- This Twitter account is parodying Amazon customer service Thursday 8:52 PM
- How to live stream Oleksandr Gvozdyk vs. Artur Beterbiev Thursday 7:00 PM
- Shaggy says an online scammer is impersonating him Thursday 6:53 PM
- IRL Barbie Malibu Dreamhouse available to rent on Airbnb Thursday 6:16 PM
- Men’s Humor trolled for unknowingly tweeting Grindr conversation Thursday 5:29 PM
- How to stream Dominick Reyes vs. Chris Weidman Thursday 5:00 PM
- Jennifer Aniston had a finsta before officially joining Instagram Thursday 4:35 PM
- Facebook denies moderating comments under Zuckerberg’s big free speech live stream Thursday 2:38 PM
- ‘My headphones’ meme proves our music is sadder than we look Thursday 1:53 PM
- ‘Time for an upgrade’ meme shows Kamala Harris’ team is too online Thursday 1:35 PM
- Prison guards reportedly mocked trans inmates in private Facebook groups Thursday 1:33 PM
- Gradient is the new celebrity look-alike app winning over influencers Thursday 12:46 PM
- Trolls accuse cosplayer of ‘appropriating’ Joker culture (updated) Thursday 12:28 PM
- Every Studio Ghibli movie will stream exclusively on HBO Max Thursday 12:24 PM
- ‘Stranger Things’ season 3 saw its highest viewer numbers yet Thursday 12:01 PM
Federal investigation assessing Spring Valley High School police brutality video
The Department of Justice is moving quickly to investigate Monday’s body-slamming incident.
Warning: This article contains video that may be potentially triggering.
Richland County Sheriff’s Deputy Ben Fields wasn’t the first law-enforcement officer to use excessive force on an unarmed black teen girl, and it wasn’t the first time he was accused of using excessive force. But it was the first time the Columbia, South Carolina, official was caught doing so on video.
Now that video is part of a federal investigation into a Monday incident at Spring Valley High School that shocked the Internet.
A Federal Bureau of Investigation spokesperson announced today, at the urging of Richland County Sheriff Leon Lott, that the local FBI field office was opening an investigation in coalition with the U.S. Attorney’s Office and the Civil Rights Division of the U.S. Department of Justice.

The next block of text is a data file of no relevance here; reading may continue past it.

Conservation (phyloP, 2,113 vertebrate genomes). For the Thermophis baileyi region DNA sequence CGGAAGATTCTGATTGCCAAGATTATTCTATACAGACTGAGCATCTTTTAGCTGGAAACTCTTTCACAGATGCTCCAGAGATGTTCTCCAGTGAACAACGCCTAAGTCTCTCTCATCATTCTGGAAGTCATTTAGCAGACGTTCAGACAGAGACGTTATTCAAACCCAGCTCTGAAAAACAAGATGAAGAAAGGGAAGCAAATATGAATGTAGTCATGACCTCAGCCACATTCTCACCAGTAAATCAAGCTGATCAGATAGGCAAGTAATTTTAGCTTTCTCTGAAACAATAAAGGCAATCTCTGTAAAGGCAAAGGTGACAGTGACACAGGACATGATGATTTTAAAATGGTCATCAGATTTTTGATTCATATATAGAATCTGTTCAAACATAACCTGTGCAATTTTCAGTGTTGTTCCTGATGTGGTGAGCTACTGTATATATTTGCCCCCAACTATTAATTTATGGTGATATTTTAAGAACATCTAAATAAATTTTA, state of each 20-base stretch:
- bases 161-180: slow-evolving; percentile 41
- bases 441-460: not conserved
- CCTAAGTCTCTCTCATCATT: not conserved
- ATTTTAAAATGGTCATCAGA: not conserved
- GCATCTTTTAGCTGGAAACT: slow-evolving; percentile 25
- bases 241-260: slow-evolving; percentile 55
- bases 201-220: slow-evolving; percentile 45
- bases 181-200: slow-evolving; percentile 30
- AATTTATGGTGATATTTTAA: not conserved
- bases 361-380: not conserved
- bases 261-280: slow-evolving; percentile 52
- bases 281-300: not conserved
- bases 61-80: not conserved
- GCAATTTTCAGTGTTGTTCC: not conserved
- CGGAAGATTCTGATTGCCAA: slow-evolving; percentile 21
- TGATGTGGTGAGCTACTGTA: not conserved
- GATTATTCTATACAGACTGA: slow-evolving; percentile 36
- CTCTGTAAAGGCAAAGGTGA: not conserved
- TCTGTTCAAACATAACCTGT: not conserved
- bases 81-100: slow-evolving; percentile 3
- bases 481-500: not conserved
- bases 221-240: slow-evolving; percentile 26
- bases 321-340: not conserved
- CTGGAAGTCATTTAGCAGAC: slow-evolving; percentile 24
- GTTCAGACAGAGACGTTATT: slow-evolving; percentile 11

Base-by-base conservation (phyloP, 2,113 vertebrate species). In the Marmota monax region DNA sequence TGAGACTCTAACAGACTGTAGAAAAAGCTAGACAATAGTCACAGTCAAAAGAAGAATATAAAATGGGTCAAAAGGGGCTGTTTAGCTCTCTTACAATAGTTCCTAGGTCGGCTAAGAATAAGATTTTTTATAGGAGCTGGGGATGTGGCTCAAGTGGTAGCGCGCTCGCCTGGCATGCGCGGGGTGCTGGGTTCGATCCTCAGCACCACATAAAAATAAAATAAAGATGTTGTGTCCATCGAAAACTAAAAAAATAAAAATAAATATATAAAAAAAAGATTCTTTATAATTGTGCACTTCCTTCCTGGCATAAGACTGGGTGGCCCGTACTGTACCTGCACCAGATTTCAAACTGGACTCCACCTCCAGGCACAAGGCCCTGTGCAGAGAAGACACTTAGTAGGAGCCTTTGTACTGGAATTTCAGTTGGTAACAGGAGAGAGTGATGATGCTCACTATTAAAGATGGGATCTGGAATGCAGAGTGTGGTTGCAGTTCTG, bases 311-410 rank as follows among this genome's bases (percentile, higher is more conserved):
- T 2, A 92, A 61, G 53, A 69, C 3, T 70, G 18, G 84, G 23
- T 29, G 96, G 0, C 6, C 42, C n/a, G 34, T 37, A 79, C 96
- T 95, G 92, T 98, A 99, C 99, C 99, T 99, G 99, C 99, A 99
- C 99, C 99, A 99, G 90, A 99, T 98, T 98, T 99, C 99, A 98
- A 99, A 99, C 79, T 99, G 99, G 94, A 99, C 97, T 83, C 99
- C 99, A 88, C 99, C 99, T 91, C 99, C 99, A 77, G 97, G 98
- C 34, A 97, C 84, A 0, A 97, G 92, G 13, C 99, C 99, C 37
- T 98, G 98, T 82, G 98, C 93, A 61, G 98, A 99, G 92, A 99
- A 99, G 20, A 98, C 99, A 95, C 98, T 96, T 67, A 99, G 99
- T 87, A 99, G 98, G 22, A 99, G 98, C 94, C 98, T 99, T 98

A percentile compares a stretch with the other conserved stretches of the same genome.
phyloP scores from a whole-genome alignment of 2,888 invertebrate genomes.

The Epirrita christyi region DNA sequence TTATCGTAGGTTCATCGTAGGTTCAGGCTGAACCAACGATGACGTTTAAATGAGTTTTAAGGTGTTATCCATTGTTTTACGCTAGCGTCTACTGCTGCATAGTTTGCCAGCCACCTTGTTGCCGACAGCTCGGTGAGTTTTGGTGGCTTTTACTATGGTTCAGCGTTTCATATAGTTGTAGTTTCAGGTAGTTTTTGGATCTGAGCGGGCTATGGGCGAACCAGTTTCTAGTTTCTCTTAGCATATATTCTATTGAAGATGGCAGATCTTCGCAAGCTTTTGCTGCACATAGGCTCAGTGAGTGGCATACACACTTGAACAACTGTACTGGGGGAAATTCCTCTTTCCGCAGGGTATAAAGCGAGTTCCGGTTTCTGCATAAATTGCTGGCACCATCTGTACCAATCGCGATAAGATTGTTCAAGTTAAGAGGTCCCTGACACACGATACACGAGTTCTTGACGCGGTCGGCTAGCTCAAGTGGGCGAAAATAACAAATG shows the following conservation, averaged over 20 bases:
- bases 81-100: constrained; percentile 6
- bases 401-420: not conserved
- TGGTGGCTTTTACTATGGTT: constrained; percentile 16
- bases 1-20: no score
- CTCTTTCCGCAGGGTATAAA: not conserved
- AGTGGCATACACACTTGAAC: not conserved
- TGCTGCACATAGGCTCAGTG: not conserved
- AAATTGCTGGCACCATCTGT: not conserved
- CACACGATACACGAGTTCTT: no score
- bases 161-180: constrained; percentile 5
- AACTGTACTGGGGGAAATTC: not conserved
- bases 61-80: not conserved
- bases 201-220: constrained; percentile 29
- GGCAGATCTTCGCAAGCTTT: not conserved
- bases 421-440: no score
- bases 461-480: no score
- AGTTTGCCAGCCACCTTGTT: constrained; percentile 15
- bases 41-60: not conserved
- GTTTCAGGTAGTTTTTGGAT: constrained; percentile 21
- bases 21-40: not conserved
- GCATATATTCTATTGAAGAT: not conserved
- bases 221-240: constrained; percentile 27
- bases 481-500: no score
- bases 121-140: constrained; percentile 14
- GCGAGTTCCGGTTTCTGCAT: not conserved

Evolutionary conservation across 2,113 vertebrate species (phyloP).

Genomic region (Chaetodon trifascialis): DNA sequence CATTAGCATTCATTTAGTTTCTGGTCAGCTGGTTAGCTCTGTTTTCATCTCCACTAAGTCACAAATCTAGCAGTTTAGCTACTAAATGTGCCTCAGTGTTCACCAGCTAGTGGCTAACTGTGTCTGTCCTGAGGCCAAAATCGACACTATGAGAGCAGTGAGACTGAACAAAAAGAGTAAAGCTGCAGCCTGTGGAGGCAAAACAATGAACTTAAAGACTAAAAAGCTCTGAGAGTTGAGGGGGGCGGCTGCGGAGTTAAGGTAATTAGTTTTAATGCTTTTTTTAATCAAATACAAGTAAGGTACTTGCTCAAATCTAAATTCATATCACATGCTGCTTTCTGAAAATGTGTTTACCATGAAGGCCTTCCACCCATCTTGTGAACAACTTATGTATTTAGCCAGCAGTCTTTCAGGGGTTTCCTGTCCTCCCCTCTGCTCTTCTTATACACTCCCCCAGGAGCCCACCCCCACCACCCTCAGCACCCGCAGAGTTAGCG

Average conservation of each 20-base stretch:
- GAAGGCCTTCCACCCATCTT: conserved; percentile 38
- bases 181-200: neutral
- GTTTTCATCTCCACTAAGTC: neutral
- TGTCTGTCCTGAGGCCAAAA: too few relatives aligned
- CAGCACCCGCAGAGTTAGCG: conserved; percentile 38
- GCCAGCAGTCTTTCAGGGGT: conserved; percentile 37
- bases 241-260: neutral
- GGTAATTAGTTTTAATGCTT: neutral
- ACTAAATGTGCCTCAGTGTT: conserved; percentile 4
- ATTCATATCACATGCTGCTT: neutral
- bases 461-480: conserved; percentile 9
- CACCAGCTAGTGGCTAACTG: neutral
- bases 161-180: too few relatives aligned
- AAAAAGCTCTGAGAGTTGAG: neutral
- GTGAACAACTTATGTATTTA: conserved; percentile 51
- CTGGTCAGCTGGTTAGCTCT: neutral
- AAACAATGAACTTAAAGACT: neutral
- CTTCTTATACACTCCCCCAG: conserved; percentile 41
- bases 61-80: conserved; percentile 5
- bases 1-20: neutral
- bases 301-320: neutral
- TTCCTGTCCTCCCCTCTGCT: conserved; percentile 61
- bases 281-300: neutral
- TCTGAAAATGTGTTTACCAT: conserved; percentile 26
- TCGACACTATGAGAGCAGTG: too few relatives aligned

“The Columbia FBI Field Office, the Civil Rights Division, and the U.S. Attorney’s Office for the District of South Carolina have opened a civil rights investigation into the circumstances surrounding the arrest of a student at Spring Valley High School,” FBI Special Agent in Charge David Thomas said in a statement Tuesday. “The FBI will collect all available facts and evidence in order to determine whether a federal law was violated. As this is an ongoing investigation, per Department of Justice policy we are unable to comment further at this time.”
When multiple cellphone videos surfaced this week of Fields—who is already named in an earlier lawsuit involving another Spring Valley student—slamming a young girl to the ground, then dragging her across her classroom at Spring Valley, they quickly went viral. The video shows Fields calmly approaching a female student who, according to other students in the room, had been asked to leave class after refusing to put away a cell phone. But Fields suddenly snaps, grabs the girl’s chair, and flips it over—slamming her to the ground while still in the chair. He then grabs her and drags her across the room.
Reactions to the videos were strong, compounded by media interviews with two other students from the classroom who reportedly attempted to intervene.
One of the other Spring Valley students that was in the classroom, 18-year-old Niya Kenny, was arrested simply for asking Fields to leave the girl alone. She gave an interview to Columbia, South Carolina’s WLTX, after being charged with “disturbing school,” and then released.
“I’ve never seen nothing like that in my life,” Kenny told WLTX in an on-camera interview shot moments after she was released from jail. “A man [used] that much force on a little girl—a big man—like 300 pounds of full muscle. I was like no way, no way. You can’t do that to no little girl.”
Another student who shot video of the classroom arrests, Tony Robinson, Jr., told WLTX that the girl “really hadn’t done anything wrong.” Robinson said that after Fields entered the room, he could feel something was off—so he began quietly recording on his cellphone.
“I’ve never seen anything so nasty looking, so sick to the point that you know, other students are turning away, don’t know what to do, and are just scared for their lives,” Robinson told WLTX in an on-camera interview. “That’s supposed to be somebody that’s going to protect us. Not somebody that we need to be scare off, or afraid.”
Pending the results of the investigation, Fields has been banned from working in schools and has been removed from duty.
H/T WLTX | Illustration by Max Fleishman
Mary Emily O'Hara is an LGBTQ reporter. Her work has appeared in Rolling Stone, NBC Out, Daily Dot, Broadly, Vice, the Daily Beast, the Advocate, Huffington Post, DNAinfo, Al Jazeera, and Portland's Pulitzer Prize-winning newsweekly Willamette Week, among other outlets.